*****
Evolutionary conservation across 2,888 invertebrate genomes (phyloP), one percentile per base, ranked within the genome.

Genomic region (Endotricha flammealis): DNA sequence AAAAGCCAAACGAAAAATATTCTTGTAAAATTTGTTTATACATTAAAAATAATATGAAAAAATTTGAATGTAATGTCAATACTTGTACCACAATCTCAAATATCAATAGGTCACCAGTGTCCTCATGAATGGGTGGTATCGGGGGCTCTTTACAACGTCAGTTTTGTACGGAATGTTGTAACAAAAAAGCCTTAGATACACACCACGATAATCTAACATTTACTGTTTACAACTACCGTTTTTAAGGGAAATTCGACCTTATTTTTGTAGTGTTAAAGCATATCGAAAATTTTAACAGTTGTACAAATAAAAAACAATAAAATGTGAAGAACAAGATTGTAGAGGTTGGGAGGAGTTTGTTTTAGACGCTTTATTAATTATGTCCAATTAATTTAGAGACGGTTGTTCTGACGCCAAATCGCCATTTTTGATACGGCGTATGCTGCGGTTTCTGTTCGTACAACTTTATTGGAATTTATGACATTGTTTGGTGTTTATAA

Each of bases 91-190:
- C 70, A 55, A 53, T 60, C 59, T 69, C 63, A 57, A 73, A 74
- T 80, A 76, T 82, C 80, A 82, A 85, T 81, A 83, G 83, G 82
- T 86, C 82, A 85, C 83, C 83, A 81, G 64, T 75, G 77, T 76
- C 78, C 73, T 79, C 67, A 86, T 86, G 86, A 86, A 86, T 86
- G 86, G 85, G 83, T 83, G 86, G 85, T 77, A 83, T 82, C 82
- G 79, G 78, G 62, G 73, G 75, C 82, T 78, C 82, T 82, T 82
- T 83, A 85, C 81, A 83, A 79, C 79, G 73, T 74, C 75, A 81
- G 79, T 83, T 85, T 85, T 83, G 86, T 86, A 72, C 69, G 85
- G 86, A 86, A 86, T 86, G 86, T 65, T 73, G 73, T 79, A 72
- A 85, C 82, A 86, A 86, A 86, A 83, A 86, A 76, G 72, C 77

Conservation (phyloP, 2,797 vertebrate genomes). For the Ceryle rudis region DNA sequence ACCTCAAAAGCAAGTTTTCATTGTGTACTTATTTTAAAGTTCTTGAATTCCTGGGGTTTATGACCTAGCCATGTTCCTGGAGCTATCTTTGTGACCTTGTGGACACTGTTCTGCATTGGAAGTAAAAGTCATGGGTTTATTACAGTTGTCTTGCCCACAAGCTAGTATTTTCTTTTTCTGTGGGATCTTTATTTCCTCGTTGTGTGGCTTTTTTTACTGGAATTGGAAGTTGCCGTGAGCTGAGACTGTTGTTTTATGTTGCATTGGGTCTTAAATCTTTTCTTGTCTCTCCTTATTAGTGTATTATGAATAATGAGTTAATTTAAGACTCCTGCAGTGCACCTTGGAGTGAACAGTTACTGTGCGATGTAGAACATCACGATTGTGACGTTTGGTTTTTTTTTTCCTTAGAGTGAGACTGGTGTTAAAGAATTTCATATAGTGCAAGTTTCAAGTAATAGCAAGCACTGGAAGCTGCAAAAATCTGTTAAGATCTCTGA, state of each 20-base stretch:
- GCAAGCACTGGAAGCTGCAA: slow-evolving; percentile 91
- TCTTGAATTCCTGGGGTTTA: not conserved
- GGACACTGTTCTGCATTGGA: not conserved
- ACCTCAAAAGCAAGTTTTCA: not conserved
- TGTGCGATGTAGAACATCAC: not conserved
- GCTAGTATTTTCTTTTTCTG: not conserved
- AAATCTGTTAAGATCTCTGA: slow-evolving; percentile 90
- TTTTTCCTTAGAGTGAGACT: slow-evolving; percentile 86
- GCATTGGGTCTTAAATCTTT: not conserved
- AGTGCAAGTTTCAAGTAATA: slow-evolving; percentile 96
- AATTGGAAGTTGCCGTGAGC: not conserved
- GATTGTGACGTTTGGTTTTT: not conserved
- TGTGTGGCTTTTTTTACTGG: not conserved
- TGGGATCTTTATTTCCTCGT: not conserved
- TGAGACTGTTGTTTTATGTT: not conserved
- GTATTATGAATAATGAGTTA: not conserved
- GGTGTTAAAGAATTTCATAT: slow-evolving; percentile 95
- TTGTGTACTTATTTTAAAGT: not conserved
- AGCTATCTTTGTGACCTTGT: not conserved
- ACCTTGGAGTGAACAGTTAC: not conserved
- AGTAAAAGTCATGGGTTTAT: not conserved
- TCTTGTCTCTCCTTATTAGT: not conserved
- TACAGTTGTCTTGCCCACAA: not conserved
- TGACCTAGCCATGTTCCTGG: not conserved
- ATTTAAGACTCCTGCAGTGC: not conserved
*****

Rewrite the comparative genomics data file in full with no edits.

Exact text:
Evolutionary conservation across 2,888 invertebrate genomes (phyloP), one percentile per base, ranked within the genome.

Genomic region (Endotricha flammealis): DNA sequence AAAAGCCAAACGAAAAATATTCTTGTAAAATTTGTTTATACATTAAAAATAATATGAAAAAATTTGAATGTAATGTCAATACTTGTACCACAATCTCAAATATCAATAGGTCACCAGTGTCCTCATGAATGGGTGGTATCGGGGGCTCTTTACAACGTCAGTTTTGTACGGAATGTTGTAACAAAAAAGCCTTAGATACACACCACGATAATCTAACATTTACTGTTTACAACTACCGTTTTTAAGGGAAATTCGACCTTATTTTTGTAGTGTTAAAGCATATCGAAAATTTTAACAGTTGTACAAATAAAAAACAATAAAATGTGAAGAACAAGATTGTAGAGGTTGGGAGGAGTTTGTTTTAGACGCTTTATTAATTATGTCCAATTAATTTAGAGACGGTTGTTCTGACGCCAAATCGCCATTTTTGATACGGCGTATGCTGCGGTTTCTGTTCGTACAACTTTATTGGAATTTATGACATTGTTTGGTGTTTATAA

Each of bases 91-190:
- C 70, A 55, A 53, T 60, C 59, T 69, C 63, A 57, A 73, A 74
- T 80, A 76, T 82, C 80, A 82, A 85, T 81, A 83, G 83, G 82
- T 86, C 82, A 85, C 83, C 83, A 81, G 64, T 75, G 77, T 76
- C 78, C 73, T 79, C 67, A 86, T 86, G 86, A 86, A 86, T 86
- G 86, G 85, G 83, T 83, G 86, G 85, T 77, A 83, T 82, C 82
- G 79, G 78, G 62, G 73, G 75, C 82, T 78, C 82, T 82, T 82
- T 83, A 85, C 81, A 83, A 79, C 79, G 73, T 74, C 75, A 81
- G 79, T 83, T 85, T 85, T 83, G 86, T 86, A 72, C 69, G 85
- G 86, A 86, A 86, T 86, G 86, T 65, T 73, G 73, T 79, A 72
- A 85, C 82, A 86, A 86, A 86, A 83, A 86, A 76, G 72, C 77

Conservation (phyloP, 2,797 vertebrate genomes). For the Ceryle rudis region DNA sequence ACCTCAAAAGCAAGTTTTCATTGTGTACTTATTTTAAAGTTCTTGAATTCCTGGGGTTTATGACCTAGCCATGTTCCTGGAGCTATCTTTGTGACCTTGTGGACACTGTTCTGCATTGGAAGTAAAAGTCATGGGTTTATTACAGTTGTCTTGCCCACAAGCTAGTATTTTCTTTTTCTGTGGGATCTTTATTTCCTCGTTGTGTGGCTTTTTTTACTGGAATTGGAAGTTGCCGTGAGCTGAGACTGTTGTTTTATGTTGCATTGGGTCTTAAATCTTTTCTTGTCTCTCCTTATTAGTGTATTATGAATAATGAGTTAATTTAAGACTCCTGCAGTGCACCTTGGAGTGAACAGTTACTGTGCGATGTAGAACATCACGATTGTGACGTTTGGTTTTTTTTTTCCTTAGAGTGAGACTGGTGTTAAAGAATTTCATATAGTGCAAGTTTCAAGTAATAGCAAGCACTGGAAGCTGCAAAAATCTGTTAAGATCTCTGA, state of each 20-base stretch:
- GCAAGCACTGGAAGCTGCAA: slow-evolving; percentile 91
- TCTTGAATTCCTGGGGTTTA: not conserved
- GGACACTGTTCTGCATTGGA: not conserved
- ACCTCAAAAGCAAGTTTTCA: not conserved
- TGTGCGATGTAGAACATCAC: not conserved
- GCTAGTATTTTCTTTTTCTG: not conserved
- AAATCTGTTAAGATCTCTGA: slow-evolving; percentile 90
- TTTTTCCTTAGAGTGAGACT: slow-evolving; percentile 86
- GCATTGGGTCTTAAATCTTT: not conserved
- AGTGCAAGTTTCAAGTAATA: slow-evolving; percentile 96
- AATTGGAAGTTGCCGTGAGC: not conserved
- GATTGTGACGTTTGGTTTTT: not conserved
- TGTGTGGCTTTTTTTACTGG: not conserved
- TGGGATCTTTATTTCCTCGT: not conserved
- TGAGACTGTTGTTTTATGTT: not conserved
- GTATTATGAATAATGAGTTA: not conserved
- GGTGTTAAAGAATTTCATAT: slow-evolving; percentile 95
- TTGTGTACTTATTTTAAAGT: not conserved
- AGCTATCTTTGTGACCTTGT: not conserved
- ACCTTGGAGTGAACAGTTAC: not conserved
- AGTAAAAGTCATGGGTTTAT: not conserved
- TCTTGTCTCTCCTTATTAGT: not conserved
- TACAGTTGTCTTGCCCACAA: not conserved
- TGACCTAGCCATGTTCCTGG: not conserved
- ATTTAAGACTCCTGCAGTGC: not conserved